He averred that after the coming into force of the Constitution of India, as it was felt that the classification of backward classes on the basis of their castes was not feasible in view of the provisions of Articles 16 (2) and 16 (4), the Government by its resolution No. 490/46, dated November 1, 1950 cancelled the earlier classification of communities as advanced, intermediate and backward classes and prepared a fresh list of backward classes in respect of the entire State of Bombay as it existed then prior to its reorganisation on November 1, 1956. The said list, however, was more or less the same list as prepared by the State Committee. After the reorganisation of the former State of Bombay under the States Reorganisation Act, 1956, certain other communities in the areas comprised by the former States of Madhya Pradesh and Hyderabad and States of Saurashtra and Kutch were added to the list. After the formation of the Maharashtra State in 1960, once again the Government contemplated drawing up a uniform list of backward classes applicable throughout the State of Maharashtra so that the backward classes in the State may receive uniform treatment and benefits and accordingly a list was prepared on October 1, 1962 which comprised the scheduled castes, scheduled tribes and backward classes in the districts which are described as Marathwada districts and Vidarbha districts. Again on October 13, 1967 the list was further altered and in a new list containing the names of 185 backward classes was prepared and it is stated that this list was prepared taking into consideration the social and educational backwardness of the various castes. The affidavit further refers to another committee known as the Deshmukh Committee appointed in 1961 to go into the question of reservation for backward classes in the services, which recommended inter alia that percentage reservation for backward classes should be linked to the population statistics of the entire State for State level recruitment and districtwise recruitment. Acting on this recommendation, the Government of Maharashtra in the General Administration Department passed a resolution dated April 9, 1965, whereby after reviewing the Government's previous orders regarding the reservation of vacancies for members of the backward classes and concessions in their favour in the matter of recruitment to the Government services, in the light of the recommendation of he Deshmukh Committee, the Government ordered in modification of the then existing orders, that the reservation of vacancies in the Government services for the backward classes should be as follows :-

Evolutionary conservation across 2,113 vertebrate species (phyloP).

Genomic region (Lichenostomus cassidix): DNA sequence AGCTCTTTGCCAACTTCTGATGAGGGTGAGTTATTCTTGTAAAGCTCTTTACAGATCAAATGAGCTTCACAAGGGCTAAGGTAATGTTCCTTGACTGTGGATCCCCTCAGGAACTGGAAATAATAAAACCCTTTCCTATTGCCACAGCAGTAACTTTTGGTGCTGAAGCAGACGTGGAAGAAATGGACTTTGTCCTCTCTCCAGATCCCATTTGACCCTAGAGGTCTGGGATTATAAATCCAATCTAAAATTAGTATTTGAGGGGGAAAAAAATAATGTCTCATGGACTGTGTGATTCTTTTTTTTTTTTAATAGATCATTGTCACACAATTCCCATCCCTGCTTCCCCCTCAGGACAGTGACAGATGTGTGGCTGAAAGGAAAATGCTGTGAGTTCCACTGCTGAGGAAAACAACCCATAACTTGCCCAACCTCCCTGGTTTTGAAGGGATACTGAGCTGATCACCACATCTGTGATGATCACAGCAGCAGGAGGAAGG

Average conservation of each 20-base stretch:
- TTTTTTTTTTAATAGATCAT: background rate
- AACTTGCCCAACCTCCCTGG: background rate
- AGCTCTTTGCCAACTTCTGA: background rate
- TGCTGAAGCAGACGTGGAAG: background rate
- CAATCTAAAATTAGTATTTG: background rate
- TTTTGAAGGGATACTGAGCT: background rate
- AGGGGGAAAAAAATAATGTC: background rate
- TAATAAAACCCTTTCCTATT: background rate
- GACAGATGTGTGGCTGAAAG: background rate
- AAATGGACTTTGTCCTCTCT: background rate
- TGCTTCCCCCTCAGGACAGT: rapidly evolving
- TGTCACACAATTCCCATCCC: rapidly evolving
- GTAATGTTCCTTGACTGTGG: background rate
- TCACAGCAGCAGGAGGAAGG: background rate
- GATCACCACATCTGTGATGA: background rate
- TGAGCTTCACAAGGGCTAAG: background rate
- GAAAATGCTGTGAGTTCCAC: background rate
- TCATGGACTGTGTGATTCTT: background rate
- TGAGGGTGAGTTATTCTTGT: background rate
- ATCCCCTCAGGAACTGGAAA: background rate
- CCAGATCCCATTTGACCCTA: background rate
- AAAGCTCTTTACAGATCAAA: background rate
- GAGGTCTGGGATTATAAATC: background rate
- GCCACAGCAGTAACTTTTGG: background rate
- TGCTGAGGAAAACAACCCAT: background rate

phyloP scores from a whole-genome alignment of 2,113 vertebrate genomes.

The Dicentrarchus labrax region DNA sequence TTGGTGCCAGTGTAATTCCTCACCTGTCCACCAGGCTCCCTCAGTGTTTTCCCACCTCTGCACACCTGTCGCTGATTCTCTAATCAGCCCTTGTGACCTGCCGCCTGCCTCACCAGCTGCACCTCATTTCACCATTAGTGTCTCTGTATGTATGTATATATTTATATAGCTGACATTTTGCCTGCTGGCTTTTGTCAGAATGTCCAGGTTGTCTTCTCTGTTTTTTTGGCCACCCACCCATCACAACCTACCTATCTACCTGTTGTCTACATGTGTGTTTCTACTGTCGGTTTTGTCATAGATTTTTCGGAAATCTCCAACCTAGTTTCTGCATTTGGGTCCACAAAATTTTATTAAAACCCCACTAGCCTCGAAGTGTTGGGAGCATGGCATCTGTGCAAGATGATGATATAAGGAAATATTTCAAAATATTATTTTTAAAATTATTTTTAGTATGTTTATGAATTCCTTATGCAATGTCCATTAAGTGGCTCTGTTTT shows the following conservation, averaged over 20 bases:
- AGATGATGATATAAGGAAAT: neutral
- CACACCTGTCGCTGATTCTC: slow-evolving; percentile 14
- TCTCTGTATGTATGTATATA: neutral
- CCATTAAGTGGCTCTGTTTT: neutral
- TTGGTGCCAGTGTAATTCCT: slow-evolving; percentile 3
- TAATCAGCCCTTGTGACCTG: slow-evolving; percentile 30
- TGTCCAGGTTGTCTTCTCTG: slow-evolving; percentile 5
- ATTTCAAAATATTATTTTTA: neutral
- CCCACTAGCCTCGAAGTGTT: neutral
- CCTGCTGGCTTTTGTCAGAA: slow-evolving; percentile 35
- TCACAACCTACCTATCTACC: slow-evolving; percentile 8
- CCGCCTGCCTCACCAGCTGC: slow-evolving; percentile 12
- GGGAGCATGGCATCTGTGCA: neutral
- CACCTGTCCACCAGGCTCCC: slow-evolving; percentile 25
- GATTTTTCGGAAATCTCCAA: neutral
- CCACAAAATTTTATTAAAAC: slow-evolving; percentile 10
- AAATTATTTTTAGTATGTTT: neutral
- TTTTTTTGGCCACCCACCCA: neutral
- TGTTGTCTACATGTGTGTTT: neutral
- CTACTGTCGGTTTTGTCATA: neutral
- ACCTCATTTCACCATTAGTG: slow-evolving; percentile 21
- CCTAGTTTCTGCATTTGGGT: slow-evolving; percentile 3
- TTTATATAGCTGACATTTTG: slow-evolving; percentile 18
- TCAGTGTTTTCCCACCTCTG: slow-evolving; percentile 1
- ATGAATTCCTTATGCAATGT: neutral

(1) Scheduled castes and scheduled castes converted to Buddhism 13 per cent.(2) Scheduled tribes including those outside specified areas 7 per cent.(3) Denotified tribes and Nomadic tribes 4 per cent.(4) Other backward communities 10 per cent.